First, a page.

The road to Galisteo cut across a wide mesa. In the distance, layers of blue mountain ranges rested behind clouds, trees and ancient petroglyphs. Agnes, in her early 70’s on that afternoon in 1983, stood in the doorway of her house. Her short salt-and-pepper hair framed red cheeks and blue eyes that sometimes seemed to be on the earth and other times beyond it.

The small home resembled a New Mexico tract house with a white generic interior. Everything was spare and tidy; three rocking chairs in the living room and one picture that looked like a Georgia O’Keeffe print.

As in her books, she spoke in absolutes. “Never have children. Do not live the middle-class life. Never do anything that will take away from your work.”

Opening the door to her studio, she said, “Never let anyone in your studio.” It was a long, simple adobe building that Agnes had built by hand. She had no electricity in there and worked only from the morning until 3 p.m.

I was struck silent by a 6-by-6-foot painting composed of horizontal lines and washes of gray. Did she tell me it was geese flying, or did I dream it that night? Infinite washes of gray paint held by graphite lines, the painting made me think of the almost steady line of a child’s pencil meeting watery Japanese calligraphy.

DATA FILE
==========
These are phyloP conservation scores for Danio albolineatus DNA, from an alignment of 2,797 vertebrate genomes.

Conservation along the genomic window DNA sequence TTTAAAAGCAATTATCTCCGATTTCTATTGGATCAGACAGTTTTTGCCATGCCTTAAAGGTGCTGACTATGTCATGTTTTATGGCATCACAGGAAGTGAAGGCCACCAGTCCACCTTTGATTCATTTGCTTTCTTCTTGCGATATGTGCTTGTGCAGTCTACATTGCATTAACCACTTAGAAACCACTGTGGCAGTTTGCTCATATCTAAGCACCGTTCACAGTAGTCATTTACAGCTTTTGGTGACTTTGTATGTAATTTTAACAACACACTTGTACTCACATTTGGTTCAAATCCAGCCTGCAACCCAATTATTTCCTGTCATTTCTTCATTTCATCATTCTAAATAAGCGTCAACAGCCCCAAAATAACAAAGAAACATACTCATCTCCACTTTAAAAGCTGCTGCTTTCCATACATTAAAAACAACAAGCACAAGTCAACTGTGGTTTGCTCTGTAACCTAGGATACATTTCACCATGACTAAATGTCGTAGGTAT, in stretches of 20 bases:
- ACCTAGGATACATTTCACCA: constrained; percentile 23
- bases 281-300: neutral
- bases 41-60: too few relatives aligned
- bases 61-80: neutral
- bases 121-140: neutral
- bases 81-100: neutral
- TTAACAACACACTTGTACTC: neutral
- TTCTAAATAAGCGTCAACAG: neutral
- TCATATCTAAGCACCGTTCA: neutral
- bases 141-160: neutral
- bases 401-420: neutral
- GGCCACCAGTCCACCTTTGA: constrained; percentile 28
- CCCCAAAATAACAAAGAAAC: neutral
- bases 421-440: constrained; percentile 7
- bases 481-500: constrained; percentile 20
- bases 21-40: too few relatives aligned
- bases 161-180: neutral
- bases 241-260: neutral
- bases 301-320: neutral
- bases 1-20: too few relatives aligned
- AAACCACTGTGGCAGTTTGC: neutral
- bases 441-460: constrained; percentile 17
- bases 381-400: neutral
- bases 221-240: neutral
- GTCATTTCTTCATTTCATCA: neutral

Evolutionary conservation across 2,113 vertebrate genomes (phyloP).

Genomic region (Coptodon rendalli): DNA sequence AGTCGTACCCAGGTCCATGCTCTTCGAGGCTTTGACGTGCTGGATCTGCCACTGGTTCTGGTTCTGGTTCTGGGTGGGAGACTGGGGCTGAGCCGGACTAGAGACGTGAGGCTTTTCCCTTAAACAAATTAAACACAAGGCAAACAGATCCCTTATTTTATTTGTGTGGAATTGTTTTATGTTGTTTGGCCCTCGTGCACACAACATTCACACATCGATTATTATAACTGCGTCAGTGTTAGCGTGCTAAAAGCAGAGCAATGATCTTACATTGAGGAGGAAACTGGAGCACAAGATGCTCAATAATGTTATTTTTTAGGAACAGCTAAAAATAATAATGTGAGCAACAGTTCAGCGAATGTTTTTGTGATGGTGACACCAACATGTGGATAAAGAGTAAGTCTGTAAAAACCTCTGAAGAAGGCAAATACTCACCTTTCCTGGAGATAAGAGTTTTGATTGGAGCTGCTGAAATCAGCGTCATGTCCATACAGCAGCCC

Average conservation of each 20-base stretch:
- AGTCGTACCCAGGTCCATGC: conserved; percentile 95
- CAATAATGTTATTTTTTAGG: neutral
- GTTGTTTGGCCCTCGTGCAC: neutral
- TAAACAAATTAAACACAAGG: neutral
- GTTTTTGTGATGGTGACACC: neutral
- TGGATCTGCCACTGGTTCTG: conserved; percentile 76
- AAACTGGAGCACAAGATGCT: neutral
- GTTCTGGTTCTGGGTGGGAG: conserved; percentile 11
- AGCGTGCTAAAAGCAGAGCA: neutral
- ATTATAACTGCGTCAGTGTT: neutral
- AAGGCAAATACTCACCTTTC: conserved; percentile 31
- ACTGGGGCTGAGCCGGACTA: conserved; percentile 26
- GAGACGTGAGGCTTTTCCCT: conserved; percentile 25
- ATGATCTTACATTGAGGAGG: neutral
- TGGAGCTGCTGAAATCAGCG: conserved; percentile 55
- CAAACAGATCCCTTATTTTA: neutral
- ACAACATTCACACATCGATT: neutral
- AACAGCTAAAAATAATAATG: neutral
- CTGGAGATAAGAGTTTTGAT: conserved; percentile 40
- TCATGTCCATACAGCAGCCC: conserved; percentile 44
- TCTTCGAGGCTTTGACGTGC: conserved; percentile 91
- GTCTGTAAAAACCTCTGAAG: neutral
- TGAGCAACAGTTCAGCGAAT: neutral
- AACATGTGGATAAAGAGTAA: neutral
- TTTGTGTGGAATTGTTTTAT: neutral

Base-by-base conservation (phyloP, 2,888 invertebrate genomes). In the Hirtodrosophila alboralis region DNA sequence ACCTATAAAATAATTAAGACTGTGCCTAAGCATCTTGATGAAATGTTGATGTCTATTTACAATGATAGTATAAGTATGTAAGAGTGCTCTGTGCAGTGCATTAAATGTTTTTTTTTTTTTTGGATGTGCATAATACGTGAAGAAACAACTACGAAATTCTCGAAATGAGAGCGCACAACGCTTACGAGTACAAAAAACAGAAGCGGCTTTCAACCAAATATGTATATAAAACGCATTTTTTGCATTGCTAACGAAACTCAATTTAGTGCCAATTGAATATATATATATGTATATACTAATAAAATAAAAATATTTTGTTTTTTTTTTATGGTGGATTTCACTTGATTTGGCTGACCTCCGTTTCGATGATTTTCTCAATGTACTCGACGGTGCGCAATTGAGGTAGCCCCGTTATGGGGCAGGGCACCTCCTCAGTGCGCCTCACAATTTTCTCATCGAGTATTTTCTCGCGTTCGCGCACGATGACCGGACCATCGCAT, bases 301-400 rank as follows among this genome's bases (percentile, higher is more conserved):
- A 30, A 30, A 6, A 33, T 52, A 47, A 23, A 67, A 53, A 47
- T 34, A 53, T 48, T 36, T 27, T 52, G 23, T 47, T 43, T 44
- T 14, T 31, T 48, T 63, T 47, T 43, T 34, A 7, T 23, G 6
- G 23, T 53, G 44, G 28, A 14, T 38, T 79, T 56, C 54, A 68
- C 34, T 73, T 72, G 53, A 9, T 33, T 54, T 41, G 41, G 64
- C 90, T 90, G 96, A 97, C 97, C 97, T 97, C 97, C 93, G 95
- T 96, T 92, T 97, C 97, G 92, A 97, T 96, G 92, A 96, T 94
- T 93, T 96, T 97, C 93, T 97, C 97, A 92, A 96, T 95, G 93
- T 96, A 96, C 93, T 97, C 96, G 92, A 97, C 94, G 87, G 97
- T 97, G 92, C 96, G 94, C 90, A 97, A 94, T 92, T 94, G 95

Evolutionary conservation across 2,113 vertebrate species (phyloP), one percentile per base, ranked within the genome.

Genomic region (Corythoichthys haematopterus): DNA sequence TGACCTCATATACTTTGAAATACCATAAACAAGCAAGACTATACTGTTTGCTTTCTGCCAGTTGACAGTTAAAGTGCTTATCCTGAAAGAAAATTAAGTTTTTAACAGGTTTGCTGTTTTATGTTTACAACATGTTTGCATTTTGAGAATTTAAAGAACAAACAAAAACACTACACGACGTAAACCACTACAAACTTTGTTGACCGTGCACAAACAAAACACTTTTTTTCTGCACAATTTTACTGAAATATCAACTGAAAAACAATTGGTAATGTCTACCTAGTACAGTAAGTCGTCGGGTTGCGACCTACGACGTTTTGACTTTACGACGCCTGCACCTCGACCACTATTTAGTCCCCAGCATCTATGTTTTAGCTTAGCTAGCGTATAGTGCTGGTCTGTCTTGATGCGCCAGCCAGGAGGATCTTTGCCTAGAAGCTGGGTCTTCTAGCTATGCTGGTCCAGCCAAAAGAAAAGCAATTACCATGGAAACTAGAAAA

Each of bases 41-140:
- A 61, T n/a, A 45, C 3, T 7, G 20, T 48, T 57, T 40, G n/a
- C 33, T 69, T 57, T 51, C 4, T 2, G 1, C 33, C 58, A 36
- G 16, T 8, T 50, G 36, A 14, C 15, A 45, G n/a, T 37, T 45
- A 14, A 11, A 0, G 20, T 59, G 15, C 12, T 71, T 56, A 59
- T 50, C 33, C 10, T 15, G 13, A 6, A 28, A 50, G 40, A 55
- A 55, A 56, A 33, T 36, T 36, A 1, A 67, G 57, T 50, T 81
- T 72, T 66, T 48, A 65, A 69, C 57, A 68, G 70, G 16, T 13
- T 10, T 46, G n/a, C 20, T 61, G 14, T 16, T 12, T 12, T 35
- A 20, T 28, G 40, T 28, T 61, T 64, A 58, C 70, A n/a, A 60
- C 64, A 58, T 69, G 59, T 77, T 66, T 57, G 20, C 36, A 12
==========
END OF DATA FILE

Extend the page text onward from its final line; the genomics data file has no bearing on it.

She told me she wanted to preserve the work of the Abstract Expressionists. She asked me about the Zen center where I lived and had a studio. I had no way of knowing it then, but for the next several years I would meet her nearly every month for tea or dinner. I learned about the artist’s life from her, long before I had found my own. I was just a few years out of college, but I thought time was running out. “I didn’t get my first show until I was 45,” she said, fixing her penetrating gaze on me. “If I could tell you anything, I would tell you that you have time.”

Over the next decade, I continued making my art, but as Agnes often told me, I was frustrated. Something was missing in my work that I still hadn’t been able to grasp. She told me she had once worked as a dishwasher, saving enough money to spend an entire year solely in her studio. She thought I should do the same; instead, I entered graduate school.

In my work there, I sieved powdered pigment onto the floor, filling rooms with giant arcs and rectangles. Afterward I was pleased to have nothing left but a bag of swept-up pigment.

When I met Agnes the following summer, she thought the new work was ridiculous.

“How are you going to sell it if it ends up in a garbage bag?” she asked in that flat voice that sounded like the truth. And in fact, it was the truth.

But I knew this work held the missing piece: I realized that I wanted to distill thousands of miles into a single inch. Today, I cover whole rooms in graphite, rubbing the walls with my hand until the flat black carbon turns infinitely silver.

My hand was covered in graphite when I heard that Agnes had died. It was around this time last December, and I remember the world became quiet.

(This piece was published in the New York Times Magazine in 2005 after Martin’s death in December of 2004.)